From Bali to the Kitesurfing Resort project, Philippines
October 20, 2015
A quick recap. The last place I had a viable option of setting up a dream resort on a paradise beach is in the Perhentian Islands. But the Muslim owners typically frown on my beer consumption, and are somewhat unsettled by my ambition. Everything must go slow they say. They already revealed to me that some of their friends started developing the property but had given up, because they are lazy. I can see that slow in Asia can easily mean never. They eventually decide not to let me move forward with my plans and it is back to the drawing board.
I stay on the island until the season is almost over, and learn in the process that the tides get so high in the winter that the beaches are entirely covered. Hardly any tourist, everything shuts down, and seems like a place I would not enjoy most of the year anyway.
Since my 90 day visa is coming to a close, I make my way to the nation’s capital, Kuala Lumpur. I discover it is not so easy to extend a visa here and that too many travelers try to do so in Singapore. It seems that my best bet will be to spend at least two weeks in Indonesia and give myself time to decide what to do next. But before departing on this next mission I have the opportunity to spend an evening with some old friends I met back in Prague. They had just finished a teaching stint in Indonesia and have freshly moved to Malaysia on a new contract. They explain that, after Prague, they tried it for a while in Austria, but eventually left with their tail between their legs and only $50 in their pockets, total. But after Indonesia, with no night life or partying to mention, they now boast to have $50,000 in their coffers. I mention my plans to build a resort and they think about it.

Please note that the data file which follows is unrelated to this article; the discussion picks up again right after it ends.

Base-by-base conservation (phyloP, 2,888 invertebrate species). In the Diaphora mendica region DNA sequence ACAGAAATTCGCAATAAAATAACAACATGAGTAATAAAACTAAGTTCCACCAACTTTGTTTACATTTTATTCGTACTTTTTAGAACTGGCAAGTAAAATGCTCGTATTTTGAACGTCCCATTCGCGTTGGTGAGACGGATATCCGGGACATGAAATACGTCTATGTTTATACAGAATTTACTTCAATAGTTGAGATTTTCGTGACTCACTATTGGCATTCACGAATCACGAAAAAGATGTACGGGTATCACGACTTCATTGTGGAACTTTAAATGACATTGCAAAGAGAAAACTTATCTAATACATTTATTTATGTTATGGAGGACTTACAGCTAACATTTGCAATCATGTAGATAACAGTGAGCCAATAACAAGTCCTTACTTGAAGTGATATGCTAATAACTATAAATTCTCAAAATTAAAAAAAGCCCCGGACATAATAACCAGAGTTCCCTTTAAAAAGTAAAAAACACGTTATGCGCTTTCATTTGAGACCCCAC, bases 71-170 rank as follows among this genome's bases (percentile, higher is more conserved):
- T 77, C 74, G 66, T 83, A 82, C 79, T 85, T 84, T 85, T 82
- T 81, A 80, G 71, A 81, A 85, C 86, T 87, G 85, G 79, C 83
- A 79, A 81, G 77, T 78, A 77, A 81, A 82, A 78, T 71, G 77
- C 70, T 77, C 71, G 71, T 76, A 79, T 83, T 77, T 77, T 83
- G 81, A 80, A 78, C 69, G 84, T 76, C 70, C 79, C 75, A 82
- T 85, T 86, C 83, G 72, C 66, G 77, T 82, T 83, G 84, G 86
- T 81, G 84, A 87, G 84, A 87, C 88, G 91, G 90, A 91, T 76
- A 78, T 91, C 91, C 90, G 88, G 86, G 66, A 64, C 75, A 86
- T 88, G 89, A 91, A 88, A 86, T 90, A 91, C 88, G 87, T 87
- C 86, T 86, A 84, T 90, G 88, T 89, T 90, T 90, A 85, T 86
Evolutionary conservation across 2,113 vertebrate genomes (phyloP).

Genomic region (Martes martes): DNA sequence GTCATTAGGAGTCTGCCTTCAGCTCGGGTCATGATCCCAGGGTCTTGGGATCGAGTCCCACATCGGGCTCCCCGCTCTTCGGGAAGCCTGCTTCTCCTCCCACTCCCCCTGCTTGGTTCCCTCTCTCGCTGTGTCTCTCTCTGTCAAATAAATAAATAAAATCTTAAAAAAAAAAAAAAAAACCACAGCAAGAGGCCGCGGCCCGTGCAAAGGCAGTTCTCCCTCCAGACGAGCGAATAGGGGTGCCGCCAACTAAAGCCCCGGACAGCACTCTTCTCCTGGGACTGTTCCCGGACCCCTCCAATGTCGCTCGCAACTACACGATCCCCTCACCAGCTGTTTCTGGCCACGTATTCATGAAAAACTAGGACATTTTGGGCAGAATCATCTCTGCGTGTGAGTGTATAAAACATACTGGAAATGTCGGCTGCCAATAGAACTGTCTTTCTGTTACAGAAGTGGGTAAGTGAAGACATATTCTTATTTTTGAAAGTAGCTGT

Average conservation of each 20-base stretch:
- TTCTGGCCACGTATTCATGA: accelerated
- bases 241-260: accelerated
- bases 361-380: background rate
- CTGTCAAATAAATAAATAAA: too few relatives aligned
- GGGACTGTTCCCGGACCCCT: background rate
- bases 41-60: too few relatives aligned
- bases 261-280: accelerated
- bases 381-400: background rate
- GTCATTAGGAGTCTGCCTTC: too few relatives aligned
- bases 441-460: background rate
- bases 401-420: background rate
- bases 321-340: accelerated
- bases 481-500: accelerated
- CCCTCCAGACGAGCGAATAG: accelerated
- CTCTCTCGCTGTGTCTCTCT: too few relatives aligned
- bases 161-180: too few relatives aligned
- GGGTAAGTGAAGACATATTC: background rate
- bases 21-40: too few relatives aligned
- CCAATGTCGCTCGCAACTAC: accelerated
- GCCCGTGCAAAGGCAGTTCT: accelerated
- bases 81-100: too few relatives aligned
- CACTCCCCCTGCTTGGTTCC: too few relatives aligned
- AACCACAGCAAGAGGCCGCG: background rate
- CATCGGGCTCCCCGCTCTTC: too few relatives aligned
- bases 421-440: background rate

Visa run through Singapore
I take the bus to Singapore, but not before first stocking up on rolling tobacco. Kuala Lumpur is one of the few places I found this preferred commodity, as I’d rather stay away from the ammonia pumped into factory-made cigarettes. I get to the border crossing and am asked if I have any tobacco. I promptly surrender all in full honesty and am asked to follow the guard. I notice a little snicker quivering in his lips.
I am escorted to another guard, who asks me to sit on a bench in a small, jail-like room. I notice how he purposefully closes the door almost shut while he steps out for a while. Seems like another police psychological exercise in the brewing, whatever the issue. After a hanging moment he returns and explains there is a limit to the amount of tobacco I can bring into the country (measured by weight), pointing his finger to some text on the wall indicating that I must now pay a $250 fine. Understandably, I blow up, hovering over him with inflamed face, to which he responds with a shocked expression. I ramble a long-winded speech how his affluent country should not resort to such petty ways of extrapolating money from first time visitors. He asks me to calm down and compromises with, considering I am in fact a first time visitor, he can waiver this penalty. Later I lambast the authorities with an email explaining how this guard was power tripping and how I do not need to be made to feel like a criminal. Considering this country issues a death sentence for trafficking marijuana, I really do not ascribe it as near the top of my bucket list. Nevertheless, I do spend a few days exploring it, and it does have a nice nature park on its outskirts.
After landing in Indonesia, I apply my usual routine of walking slowly and letting the circumstances dictate which direction I should go. Following the standard onslaught of aggressive taxi drivers, I eventually meet someone who is a mild more to my liking. His English is very poor and I find it somewhat difficult to explain “I love nature” or “off the beaten path”. In any case, he directs me to one of the stalls and off I sail to the remote island he suggested to me.